Written by Carcassbomb
Portrayal Of Guilt – We Are Always Alone
Blackened Screamo from Austin, Texas
Released January 29th, 2021
A really good blackened hardcore release and no one specifically told me about it? I had to find it all on my own months after release? Christ, you guys are really letting it slip this year. The whole merging of black metal and hardcore variants like post-hardcore or screamo has had a huge come up in the last few years and it’s pretty much my porn. Finally, a scenario in which black metal can be good. In this review, I may use screamo and post-hardcore interchangeably but I promise I will not bring up skramz this time.
I wasn’t quite sure how to categorize the sound of We Are Always Alone at first, I heard it blindly going through this year’s releases so I didn’t have any of the information at hand. I was worried about jumping the gun because of how many times I’ve offended bands by calling them hardcore, apparently some of these mother fuckers are out here accidentally making blackened screamo. Well, Portrayal Of Guilt has in fact done it intentionally! It’s actually more metal than most of these kinds of releases I listen to, I could see a lot of people who are resistant to core and trend stuff really digging this without even knowing the name of the hardcore and emo subgenres, let alone relating them to this sound.
They’ve taken the most abrasive elements of their post-hardcore style and mixed it with the unsettling melody of black metal. Who knows where the fucking drums lie, they just smash out a frenzy left and right when the music picks up. The most identifiable hardcore part of the sound is the vocals, which really stood out in my blind listen. It sounded metal but these vocals… is this low key screamo? And it was, but on some tracks, it was black metal shrieking too. It’s a great vocalist that can perform two styles let alone smooth them over in a way that makes sense. Thanks largely to this vocal choice, no parts of the album stick out sorely – there are no whining clean vocals or Swancore chord progressions. The cleanest it really gets is on “The Second Coming” where it’s not really screaming, but more aggressive talking like Fugazi. It’s a ballsy post-hardcore record and I love it.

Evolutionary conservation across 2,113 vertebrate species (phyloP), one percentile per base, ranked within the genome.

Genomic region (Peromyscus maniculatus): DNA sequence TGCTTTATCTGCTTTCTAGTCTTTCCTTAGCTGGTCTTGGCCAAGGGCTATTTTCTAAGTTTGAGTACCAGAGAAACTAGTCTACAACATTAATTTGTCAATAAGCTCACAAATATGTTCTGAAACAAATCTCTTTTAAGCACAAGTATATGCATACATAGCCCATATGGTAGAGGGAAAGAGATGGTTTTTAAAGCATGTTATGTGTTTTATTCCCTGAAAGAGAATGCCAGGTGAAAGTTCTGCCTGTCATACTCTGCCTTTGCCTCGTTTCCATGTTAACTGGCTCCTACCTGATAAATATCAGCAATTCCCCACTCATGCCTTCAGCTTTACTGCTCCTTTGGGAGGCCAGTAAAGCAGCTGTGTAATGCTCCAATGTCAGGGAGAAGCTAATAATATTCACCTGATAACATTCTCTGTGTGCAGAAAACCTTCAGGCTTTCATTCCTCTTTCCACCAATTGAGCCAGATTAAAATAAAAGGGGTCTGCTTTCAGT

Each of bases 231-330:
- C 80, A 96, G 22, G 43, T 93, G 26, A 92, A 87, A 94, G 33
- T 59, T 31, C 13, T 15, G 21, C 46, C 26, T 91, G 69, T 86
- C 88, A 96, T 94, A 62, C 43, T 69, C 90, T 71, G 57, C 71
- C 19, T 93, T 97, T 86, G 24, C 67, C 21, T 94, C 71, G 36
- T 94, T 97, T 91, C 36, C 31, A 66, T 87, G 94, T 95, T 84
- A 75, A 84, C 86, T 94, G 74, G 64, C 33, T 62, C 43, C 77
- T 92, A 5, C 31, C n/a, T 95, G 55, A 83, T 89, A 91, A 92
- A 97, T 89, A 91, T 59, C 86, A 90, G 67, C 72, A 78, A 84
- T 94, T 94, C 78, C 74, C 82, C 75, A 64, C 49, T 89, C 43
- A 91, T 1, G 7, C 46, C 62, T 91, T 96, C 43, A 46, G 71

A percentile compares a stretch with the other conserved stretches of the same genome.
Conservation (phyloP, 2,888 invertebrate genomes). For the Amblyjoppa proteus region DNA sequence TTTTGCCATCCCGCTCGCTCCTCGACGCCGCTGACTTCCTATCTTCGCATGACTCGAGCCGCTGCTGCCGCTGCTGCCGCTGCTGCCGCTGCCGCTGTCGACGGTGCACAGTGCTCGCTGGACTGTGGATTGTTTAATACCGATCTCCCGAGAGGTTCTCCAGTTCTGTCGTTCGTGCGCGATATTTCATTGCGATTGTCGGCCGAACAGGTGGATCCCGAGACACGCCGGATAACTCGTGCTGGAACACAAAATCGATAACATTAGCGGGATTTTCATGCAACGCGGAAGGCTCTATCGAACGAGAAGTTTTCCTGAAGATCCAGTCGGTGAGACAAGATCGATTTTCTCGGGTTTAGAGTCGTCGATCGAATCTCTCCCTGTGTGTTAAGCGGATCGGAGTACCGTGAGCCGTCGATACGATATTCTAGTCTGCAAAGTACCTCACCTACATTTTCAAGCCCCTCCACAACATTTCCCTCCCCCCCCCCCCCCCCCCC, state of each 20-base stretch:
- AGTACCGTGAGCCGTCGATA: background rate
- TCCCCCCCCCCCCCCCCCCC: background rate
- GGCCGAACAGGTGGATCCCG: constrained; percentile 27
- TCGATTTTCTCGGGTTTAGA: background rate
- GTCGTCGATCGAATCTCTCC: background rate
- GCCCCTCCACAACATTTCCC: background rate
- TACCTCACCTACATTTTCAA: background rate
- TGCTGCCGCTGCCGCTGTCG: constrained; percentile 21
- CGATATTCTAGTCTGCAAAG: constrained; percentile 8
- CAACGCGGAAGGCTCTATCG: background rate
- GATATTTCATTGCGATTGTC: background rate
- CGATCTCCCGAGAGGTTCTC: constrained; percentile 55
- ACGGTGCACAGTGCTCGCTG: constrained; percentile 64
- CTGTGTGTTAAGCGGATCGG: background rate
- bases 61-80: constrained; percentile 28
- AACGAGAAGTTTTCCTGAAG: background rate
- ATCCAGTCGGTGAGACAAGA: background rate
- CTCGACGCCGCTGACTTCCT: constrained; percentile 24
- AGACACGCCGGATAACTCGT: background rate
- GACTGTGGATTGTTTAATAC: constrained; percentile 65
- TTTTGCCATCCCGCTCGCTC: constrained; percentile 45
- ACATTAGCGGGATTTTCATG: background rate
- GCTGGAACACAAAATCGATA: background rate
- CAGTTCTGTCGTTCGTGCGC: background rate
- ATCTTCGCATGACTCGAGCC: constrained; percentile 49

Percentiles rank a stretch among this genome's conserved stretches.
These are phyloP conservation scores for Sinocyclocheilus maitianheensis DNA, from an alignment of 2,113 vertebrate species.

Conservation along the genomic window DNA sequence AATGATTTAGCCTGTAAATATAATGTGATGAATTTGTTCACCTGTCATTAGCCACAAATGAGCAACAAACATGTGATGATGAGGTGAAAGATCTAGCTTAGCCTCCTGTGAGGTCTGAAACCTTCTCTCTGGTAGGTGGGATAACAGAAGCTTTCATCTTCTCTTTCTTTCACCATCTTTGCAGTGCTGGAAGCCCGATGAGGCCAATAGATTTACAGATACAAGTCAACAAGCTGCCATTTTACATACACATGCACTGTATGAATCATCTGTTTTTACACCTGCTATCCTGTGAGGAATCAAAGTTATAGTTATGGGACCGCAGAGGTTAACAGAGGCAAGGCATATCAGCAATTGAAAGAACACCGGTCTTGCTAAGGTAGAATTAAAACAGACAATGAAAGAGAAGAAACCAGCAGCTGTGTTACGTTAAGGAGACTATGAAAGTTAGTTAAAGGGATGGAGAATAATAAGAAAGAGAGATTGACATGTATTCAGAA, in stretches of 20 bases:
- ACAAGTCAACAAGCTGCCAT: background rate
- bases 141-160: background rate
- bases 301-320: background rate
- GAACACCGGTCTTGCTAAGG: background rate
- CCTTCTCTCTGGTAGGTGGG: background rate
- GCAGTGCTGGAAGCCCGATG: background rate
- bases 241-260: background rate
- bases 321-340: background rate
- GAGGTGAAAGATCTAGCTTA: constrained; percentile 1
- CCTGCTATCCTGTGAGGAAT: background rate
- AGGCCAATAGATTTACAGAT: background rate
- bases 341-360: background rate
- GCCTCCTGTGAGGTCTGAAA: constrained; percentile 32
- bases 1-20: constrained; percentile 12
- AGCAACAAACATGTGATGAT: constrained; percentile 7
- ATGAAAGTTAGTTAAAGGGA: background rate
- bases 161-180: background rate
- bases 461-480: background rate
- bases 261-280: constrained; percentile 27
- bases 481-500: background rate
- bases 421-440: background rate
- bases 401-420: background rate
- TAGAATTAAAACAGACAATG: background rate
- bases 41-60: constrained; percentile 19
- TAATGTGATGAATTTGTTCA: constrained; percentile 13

The weight of the music is accentuated by a lot of noise aspects that can so easily be terrible. I’ve heard similar ideas that were executed in a very obnoxious or disjointed way. Portrayal Of Guilt has done a good job of making it a fluid part of the music more than an edgy gimmick. It is a harrowing ride and the ending to a lot of the tracks seems to suck every bit of anger and resilience into a swirling drain of despair. There’s a lot of moments throughout the album in general where I could imagine how a worse band would fuck that part up or do something dumb but this trio have their head in the game. They’ve consciously constructed something here.
Blackened hardcore just makes so much sense, it really does. In an age where almost every genre invented prior to 2000 is becoming stagnant, it’s important to find these new ways to bastardize the genres in order to create something distinct from previous decades. It simultaneously moves hardcore towards a dark aesthetic while moving black metal towards a more emotive state of mind. Both of these genres present some similar themes in terms of dark states of mind and difficult emotions. Music that is this heavy while also being so vulnerable, is something I adore.
Anyway, cheers to Portrayal Of Guilt for prompting me to wax poetic about hardcore on here. Go give their album a go if you’re sad and dirty.